Few sporting competitions are as physically and mentally grueling as the Texas River Safari.
The 261-mile boat race down the San Marcos and Guadalupe rivers fosters camaraderie among competitors as they swap stories and tips on how to navigate the portages, dangerous reptiles and floating debris.
Racers also trade tales on how to avoid the mental block that is just as much a part of the safari as paddling through Victoria.
By that point, most racers have been exerting themselves for 24 hours or more, and dreamed hazards, like giant cartoon characters and pink monkeys, join the real ones in the river.
A record 139 participants registered for this golden anniversary of the race. By the time most of the paddlers get to the Crossroads, the broiling sun, hours along the river and the impact of minimal food has led more than one mind to wonder.
The stories of what people see as they pass through Victoria and Bloomington have become the stuff of legend, almost as noteworthy and interesting as stories about winning the race and surviving real perils.
A few paddlers shared there best hallucinations as they prepare for the 2012 Texas Water Safari.
Geoff Waters, Austin
Waters will be participating in his fifth Texas Water Safari.
"Last year about 10 miles above the Salt Water barrier, I was convinced there was a guy standing on the river bank up ahead. He was wearing a cowboy hat, red and white checkered shirt and leaning against a tree.
"I racked my brain for a witty comment to throw out as I went by. The closer I got the more detail I saw. He was old. He was wearing cowboy boots. When I got to that spot along the bank, he was gone. I looked around for anything red and white that could have fooled me, but pretty quickly realized it was a total hallucination.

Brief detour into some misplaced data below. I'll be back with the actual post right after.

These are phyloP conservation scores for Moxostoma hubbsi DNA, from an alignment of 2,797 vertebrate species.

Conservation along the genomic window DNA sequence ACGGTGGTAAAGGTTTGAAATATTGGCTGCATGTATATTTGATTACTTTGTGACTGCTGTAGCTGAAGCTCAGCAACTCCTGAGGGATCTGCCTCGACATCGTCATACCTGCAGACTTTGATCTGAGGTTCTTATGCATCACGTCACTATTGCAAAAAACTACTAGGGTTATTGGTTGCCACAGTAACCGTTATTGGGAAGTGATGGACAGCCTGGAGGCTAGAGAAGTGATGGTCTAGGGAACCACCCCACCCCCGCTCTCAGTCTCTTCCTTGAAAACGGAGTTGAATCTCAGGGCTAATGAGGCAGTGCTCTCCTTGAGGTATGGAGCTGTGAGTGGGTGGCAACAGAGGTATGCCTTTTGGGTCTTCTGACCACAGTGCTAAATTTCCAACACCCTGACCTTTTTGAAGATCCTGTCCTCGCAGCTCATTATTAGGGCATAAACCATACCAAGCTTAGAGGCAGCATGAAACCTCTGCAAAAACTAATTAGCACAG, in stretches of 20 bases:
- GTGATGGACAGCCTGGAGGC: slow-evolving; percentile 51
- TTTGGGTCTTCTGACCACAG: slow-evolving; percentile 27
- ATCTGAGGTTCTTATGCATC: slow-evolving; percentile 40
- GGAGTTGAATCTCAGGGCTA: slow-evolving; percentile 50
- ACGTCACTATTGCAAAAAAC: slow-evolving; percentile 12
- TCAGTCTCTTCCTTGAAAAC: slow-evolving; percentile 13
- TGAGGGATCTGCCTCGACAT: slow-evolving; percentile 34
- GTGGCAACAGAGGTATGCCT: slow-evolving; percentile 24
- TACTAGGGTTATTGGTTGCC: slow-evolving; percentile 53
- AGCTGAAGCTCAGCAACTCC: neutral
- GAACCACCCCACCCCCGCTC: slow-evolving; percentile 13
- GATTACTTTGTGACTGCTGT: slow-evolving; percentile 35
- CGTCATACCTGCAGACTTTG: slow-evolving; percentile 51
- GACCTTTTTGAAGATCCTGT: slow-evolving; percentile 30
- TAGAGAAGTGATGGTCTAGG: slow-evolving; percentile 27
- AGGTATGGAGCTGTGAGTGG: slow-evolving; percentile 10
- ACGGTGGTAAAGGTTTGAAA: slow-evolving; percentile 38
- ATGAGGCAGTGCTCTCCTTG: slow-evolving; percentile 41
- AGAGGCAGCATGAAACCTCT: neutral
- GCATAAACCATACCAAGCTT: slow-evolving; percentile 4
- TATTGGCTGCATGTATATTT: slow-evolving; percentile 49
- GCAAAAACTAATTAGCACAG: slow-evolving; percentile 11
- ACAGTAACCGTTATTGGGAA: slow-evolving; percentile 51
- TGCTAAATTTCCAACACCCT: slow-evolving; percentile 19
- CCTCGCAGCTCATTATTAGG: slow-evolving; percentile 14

"Shortly after that, I was convinced I was catching up to a competitor who had passed me at the log jam portage.
"I could see his light brown canoe and yellow shirt and saw his paddle switching sides, exactly what you would expect to see if you were 100 yards behind a solo racing canoe. It was about 6:30 and the river was mostly in the shade. I came to a patch of sunlight and the other boat disappeared. I scanned the bank for any sign that he'd pulled over - nothing. When I got to the Salt Water Barrier, I found out that the guy I thought I saw was 15 minutes ahead of me. There was no way I had seen him."
Chris Stevenson, Houston
Stevenson, a 1992 St. Joseph graduate, will be participating in his fourth Texas Water Safari.
"I saw it in 2008. At night the trees on the bank look like tidy brick buildings and bridges. The detail can be remarkable. I've seen windows and doors, archways and turrets on the buildings. It looked like what I imagine a town in medieval Europe would have looked like. I kept expecting to see lights in the windows, or for the Hobbit-looking citizens to come out and watch us go by. But I have yet to see or meet any of them, maybe this year."
Stevenson also shared a story he heard from veteran paddler John Mark Harras. Apparently, Harras' partner told him, "Look! It's a preacher up on the bank and he's praying for our sins."